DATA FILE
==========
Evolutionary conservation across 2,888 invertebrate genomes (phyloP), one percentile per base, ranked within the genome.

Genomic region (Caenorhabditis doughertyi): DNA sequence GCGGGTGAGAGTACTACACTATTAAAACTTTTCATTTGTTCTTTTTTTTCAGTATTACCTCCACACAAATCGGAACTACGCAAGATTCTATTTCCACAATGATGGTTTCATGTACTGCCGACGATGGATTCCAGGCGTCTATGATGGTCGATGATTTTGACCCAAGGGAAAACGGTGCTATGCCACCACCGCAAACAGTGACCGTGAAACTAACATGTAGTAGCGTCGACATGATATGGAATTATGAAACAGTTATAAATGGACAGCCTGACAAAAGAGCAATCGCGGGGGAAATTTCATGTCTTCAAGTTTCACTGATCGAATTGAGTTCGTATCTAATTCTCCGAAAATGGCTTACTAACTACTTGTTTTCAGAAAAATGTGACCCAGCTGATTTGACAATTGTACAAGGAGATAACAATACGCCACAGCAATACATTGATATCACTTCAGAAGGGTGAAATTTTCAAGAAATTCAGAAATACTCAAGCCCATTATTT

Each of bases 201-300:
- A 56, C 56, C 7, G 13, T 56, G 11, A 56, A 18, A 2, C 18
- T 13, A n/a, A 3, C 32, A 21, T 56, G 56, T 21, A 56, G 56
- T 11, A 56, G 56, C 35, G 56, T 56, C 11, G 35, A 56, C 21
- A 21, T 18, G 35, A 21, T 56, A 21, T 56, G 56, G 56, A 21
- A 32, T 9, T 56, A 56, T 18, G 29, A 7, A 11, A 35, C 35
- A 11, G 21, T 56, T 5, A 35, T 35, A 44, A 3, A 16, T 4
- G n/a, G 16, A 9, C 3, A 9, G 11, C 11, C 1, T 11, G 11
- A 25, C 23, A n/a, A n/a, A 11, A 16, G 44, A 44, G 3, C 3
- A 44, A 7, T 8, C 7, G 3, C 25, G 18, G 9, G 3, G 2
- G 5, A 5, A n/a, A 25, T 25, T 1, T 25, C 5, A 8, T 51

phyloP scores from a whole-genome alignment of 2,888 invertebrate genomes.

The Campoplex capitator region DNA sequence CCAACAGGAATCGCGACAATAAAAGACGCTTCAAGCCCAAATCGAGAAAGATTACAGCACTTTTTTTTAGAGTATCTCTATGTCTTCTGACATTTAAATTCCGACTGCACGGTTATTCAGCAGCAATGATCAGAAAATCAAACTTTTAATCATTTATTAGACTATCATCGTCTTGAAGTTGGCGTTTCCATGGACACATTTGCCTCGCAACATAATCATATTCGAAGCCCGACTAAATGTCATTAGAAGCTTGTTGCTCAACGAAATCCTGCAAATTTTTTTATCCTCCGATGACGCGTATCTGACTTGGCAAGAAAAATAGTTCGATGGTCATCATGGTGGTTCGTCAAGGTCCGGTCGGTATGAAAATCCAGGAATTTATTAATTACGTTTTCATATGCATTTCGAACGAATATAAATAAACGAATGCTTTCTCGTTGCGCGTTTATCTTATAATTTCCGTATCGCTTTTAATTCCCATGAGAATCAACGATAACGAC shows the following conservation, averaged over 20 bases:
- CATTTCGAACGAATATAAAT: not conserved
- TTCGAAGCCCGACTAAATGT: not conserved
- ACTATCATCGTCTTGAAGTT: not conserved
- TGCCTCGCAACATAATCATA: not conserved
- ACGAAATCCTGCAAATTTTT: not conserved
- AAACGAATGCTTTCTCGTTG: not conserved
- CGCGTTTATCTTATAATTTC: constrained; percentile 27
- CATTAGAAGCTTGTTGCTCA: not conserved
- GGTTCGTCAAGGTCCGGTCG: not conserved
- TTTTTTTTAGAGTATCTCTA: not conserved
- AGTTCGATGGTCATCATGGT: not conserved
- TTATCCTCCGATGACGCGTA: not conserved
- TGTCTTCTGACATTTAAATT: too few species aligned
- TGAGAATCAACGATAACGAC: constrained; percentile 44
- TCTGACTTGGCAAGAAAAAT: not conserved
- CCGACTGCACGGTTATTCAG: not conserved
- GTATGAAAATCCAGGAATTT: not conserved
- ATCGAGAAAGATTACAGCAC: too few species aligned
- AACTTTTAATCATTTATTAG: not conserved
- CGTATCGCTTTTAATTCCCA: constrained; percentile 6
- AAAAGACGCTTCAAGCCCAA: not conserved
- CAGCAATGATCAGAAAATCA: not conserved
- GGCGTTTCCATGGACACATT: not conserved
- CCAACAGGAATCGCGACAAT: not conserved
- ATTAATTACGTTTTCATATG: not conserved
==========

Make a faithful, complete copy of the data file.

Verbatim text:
Evolutionary conservation across 2,888 invertebrate genomes (phyloP), one percentile per base, ranked within the genome.

Genomic region (Caenorhabditis doughertyi): DNA sequence GCGGGTGAGAGTACTACACTATTAAAACTTTTCATTTGTTCTTTTTTTTCAGTATTACCTCCACACAAATCGGAACTACGCAAGATTCTATTTCCACAATGATGGTTTCATGTACTGCCGACGATGGATTCCAGGCGTCTATGATGGTCGATGATTTTGACCCAAGGGAAAACGGTGCTATGCCACCACCGCAAACAGTGACCGTGAAACTAACATGTAGTAGCGTCGACATGATATGGAATTATGAAACAGTTATAAATGGACAGCCTGACAAAAGAGCAATCGCGGGGGAAATTTCATGTCTTCAAGTTTCACTGATCGAATTGAGTTCGTATCTAATTCTCCGAAAATGGCTTACTAACTACTTGTTTTCAGAAAAATGTGACCCAGCTGATTTGACAATTGTACAAGGAGATAACAATACGCCACAGCAATACATTGATATCACTTCAGAAGGGTGAAATTTTCAAGAAATTCAGAAATACTCAAGCCCATTATTT

Each of bases 201-300:
- A 56, C 56, C 7, G 13, T 56, G 11, A 56, A 18, A 2, C 18
- T 13, A n/a, A 3, C 32, A 21, T 56, G 56, T 21, A 56, G 56
- T 11, A 56, G 56, C 35, G 56, T 56, C 11, G 35, A 56, C 21
- A 21, T 18, G 35, A 21, T 56, A 21, T 56, G 56, G 56, A 21
- A 32, T 9, T 56, A 56, T 18, G 29, A 7, A 11, A 35, C 35
- A 11, G 21, T 56, T 5, A 35, T 35, A 44, A 3, A 16, T 4
- G n/a, G 16, A 9, C 3, A 9, G 11, C 11, C 1, T 11, G 11
- A 25, C 23, A n/a, A n/a, A 11, A 16, G 44, A 44, G 3, C 3
- A 44, A 7, T 8, C 7, G 3, C 25, G 18, G 9, G 3, G 2
- G 5, A 5, A n/a, A 25, T 25, T 1, T 25, C 5, A 8, T 51

phyloP scores from a whole-genome alignment of 2,888 invertebrate genomes.

The Campoplex capitator region DNA sequence CCAACAGGAATCGCGACAATAAAAGACGCTTCAAGCCCAAATCGAGAAAGATTACAGCACTTTTTTTTAGAGTATCTCTATGTCTTCTGACATTTAAATTCCGACTGCACGGTTATTCAGCAGCAATGATCAGAAAATCAAACTTTTAATCATTTATTAGACTATCATCGTCTTGAAGTTGGCGTTTCCATGGACACATTTGCCTCGCAACATAATCATATTCGAAGCCCGACTAAATGTCATTAGAAGCTTGTTGCTCAACGAAATCCTGCAAATTTTTTTATCCTCCGATGACGCGTATCTGACTTGGCAAGAAAAATAGTTCGATGGTCATCATGGTGGTTCGTCAAGGTCCGGTCGGTATGAAAATCCAGGAATTTATTAATTACGTTTTCATATGCATTTCGAACGAATATAAATAAACGAATGCTTTCTCGTTGCGCGTTTATCTTATAATTTCCGTATCGCTTTTAATTCCCATGAGAATCAACGATAACGAC shows the following conservation, averaged over 20 bases:
- CATTTCGAACGAATATAAAT: not conserved
- TTCGAAGCCCGACTAAATGT: not conserved
- ACTATCATCGTCTTGAAGTT: not conserved
- TGCCTCGCAACATAATCATA: not conserved
- ACGAAATCCTGCAAATTTTT: not conserved
- AAACGAATGCTTTCTCGTTG: not conserved
- CGCGTTTATCTTATAATTTC: constrained; percentile 27
- CATTAGAAGCTTGTTGCTCA: not conserved
- GGTTCGTCAAGGTCCGGTCG: not conserved
- TTTTTTTTAGAGTATCTCTA: not conserved
- AGTTCGATGGTCATCATGGT: not conserved
- TTATCCTCCGATGACGCGTA: not conserved
- TGTCTTCTGACATTTAAATT: too few species aligned
- TGAGAATCAACGATAACGAC: constrained; percentile 44
- TCTGACTTGGCAAGAAAAAT: not conserved
- CCGACTGCACGGTTATTCAG: not conserved
- GTATGAAAATCCAGGAATTT: not conserved
- ATCGAGAAAGATTACAGCAC: too few species aligned
- AACTTTTAATCATTTATTAG: not conserved
- CGTATCGCTTTTAATTCCCA: constrained; percentile 6
- AAAAGACGCTTCAAGCCCAA: not conserved
- CAGCAATGATCAGAAAATCA: not conserved
- GGCGTTTCCATGGACACATT: not conserved
- CCAACAGGAATCGCGACAAT: not conserved
- ATTAATTACGTTTTCATATG: not conserved